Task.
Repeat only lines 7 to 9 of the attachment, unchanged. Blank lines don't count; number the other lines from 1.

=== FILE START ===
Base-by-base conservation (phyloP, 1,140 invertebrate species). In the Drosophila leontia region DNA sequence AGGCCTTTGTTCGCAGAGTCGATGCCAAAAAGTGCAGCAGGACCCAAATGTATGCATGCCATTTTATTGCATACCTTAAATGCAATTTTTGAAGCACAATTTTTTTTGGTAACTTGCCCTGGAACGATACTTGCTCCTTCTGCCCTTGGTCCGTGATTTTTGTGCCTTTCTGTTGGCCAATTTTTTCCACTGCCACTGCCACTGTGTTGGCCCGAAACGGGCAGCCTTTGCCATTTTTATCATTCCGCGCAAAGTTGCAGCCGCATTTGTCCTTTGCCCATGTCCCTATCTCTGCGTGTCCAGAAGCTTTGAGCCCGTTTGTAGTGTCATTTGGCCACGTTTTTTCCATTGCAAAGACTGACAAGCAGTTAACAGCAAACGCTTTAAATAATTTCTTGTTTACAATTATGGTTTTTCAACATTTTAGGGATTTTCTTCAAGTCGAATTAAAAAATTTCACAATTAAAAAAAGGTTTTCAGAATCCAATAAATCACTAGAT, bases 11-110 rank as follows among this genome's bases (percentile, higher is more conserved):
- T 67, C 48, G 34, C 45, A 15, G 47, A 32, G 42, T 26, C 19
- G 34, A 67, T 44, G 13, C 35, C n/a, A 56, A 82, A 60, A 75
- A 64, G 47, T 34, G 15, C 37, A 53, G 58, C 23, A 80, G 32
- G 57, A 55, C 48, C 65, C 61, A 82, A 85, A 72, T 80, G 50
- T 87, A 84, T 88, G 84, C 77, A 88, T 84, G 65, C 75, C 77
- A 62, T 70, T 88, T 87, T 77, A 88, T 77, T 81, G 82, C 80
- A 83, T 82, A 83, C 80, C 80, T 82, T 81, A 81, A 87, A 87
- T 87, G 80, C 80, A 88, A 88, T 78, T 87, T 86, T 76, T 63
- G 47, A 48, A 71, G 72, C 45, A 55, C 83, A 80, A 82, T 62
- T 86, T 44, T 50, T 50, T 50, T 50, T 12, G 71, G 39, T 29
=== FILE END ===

- A 62, T 70, T 88, T 87, T 77, A 88, T 77, T 81, G 82, C 80
- A 83, T 82, A 83, C 80, C 80, T 82, T 81, A 81, A 87, A 87
- T 87, G 80, C 80, A 88, A 88, T 78, T 87, T 86, T 76, T 63